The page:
Brief overview of the modality
The magnetic resonance imaging (MRI) laboratory houses a Siemens MAGNETOM Prisma 3T MRI system installed in December 2018. This new generation 3T MRI full body platform implements high-performance 80 mT/m gradient sets and up to 128 RF receive channels enabling high signal-to-noise and high spatial resolution head-to-toe imaging. The fast gradient system provides high-speed structural and functional imaging, the latest parallel transmit technology, simultaneous multi-slice acceleration, and high coil element density enabling increased temporal resolution and faster imaging.
The scanner is equipped with 64-Channel Head/Neck coil, 32-Channel Head coil, as well as 20-Channel coil suitable to accommodate larger patients. In addition, a full set of coils for whole-body imaging is available, including spine matrix coil and flexible matrix arrays suitable for scanning different body parts. The 64-channel coil has increased field of view enabling greater accessibility for peripheral equipment such as eye-tracking. The 64-channel allows for simultaneous EEG recordings and transcranial direct current stimulation.
The peripherals of the MRI system include:
- ProPixx visual projector (1440 Hz refresh rate)
- SOUNDPixx auditory stimulation
- SR Research Eyelink Eye tracker
- MR-compatible button boxes (NATA Response Boxes; 2x5 and 2x2)
- limb movement tracking (3 Camera Qualisys Motion Tracker System)
- Stimulus delivery computers (Psychtoolbox, PsychoPy, ePRIME and Presentation)
- Mock scanner with own projector and stimulus delivery computer
For data analysis CHBH MRI users can access Parallel Brain Imaging Cluster (PBIC), a high performance computing cluster, specifically supporting neuroimaging data analysis tools. PBIC consists of a set of RAID storage units, SGE cluster nodes and Brain Imaging Lab (BIL) workstations located in the CHBH building.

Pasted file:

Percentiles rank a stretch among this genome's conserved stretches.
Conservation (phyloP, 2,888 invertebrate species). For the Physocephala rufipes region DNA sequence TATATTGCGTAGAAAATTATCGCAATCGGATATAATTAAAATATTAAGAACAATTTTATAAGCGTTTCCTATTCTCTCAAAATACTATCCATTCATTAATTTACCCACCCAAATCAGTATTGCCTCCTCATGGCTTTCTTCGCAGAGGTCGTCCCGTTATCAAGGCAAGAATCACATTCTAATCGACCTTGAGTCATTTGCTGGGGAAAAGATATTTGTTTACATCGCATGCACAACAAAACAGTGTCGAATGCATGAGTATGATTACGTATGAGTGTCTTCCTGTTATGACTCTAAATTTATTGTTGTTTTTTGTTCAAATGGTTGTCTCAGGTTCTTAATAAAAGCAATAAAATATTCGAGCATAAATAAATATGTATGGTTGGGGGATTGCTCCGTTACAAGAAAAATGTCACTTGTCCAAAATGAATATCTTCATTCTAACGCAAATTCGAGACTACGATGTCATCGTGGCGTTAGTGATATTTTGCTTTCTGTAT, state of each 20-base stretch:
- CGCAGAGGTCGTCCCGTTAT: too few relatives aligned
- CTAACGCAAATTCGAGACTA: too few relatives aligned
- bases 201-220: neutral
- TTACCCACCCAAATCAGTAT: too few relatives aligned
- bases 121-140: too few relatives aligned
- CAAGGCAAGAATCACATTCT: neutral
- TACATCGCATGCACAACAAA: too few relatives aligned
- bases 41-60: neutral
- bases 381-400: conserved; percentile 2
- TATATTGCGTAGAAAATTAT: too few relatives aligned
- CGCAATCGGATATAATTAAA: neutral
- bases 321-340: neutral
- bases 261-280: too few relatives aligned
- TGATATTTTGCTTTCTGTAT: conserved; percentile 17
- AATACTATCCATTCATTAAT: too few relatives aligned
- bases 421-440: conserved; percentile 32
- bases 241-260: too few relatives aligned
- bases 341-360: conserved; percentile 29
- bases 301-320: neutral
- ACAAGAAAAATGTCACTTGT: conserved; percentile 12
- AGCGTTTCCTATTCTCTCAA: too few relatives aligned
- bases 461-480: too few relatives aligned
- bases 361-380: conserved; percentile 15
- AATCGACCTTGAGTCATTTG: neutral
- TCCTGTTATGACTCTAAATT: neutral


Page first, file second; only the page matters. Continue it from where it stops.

More information is available on the CHBH Intranet accessible by University of Birmingham Staff.
The mock scanner allows to train and/or acclimatize participants, particularly children and patients, to the MRI environment and advanced experimental setups.
How researchers can access equipment within modality?
To gain access on the MEG there is are procedures for training, ethics and project proposals. For the procedures please see the CHBH Operating Procedures and Local Rules.
What research data is produced and what can we understand from this?
The CHBH houses several MRI research groups with particular expertise in functional MRI, diffusion MRI, arterial spin labelling and MR spectroscopy, as well as concurrent EEG-fMRI. MRI enables complex analysis of brain function and structure, including modelling of network connectivity in healthy participants and clinical populations.
How is the modality important in contributing to the CHBH values and principles?
MRI lab is at the heart of CHBH multimodal brain imaging and multidisciplinary research focused on understanding what makes our brains healthy, how to maintain brain health across lifespan, and how to prevent and reverse damage. CHBH MRI system is used for a large number of basic science and clinical studies, including several key projects investigating youth mental health, ageing, stroke recovery and mechanisms of sleep and appetite. Our scanner is used by multiple users across University of Birmingham, including researchers in all Schools inside the LES College (especially Psychology and SportExR) as well as the many collaborating Schools, Colleges and institutions outside LES (Medical School, Psychiatry, QE Hospital, Institute for Translational Medicine, Barberry National Centre for Mental Health, Birmingham Children's Hospital etc). The users of CHBH MRI lab are encouraged to conduct research in accordance with principles of open science and data sharing.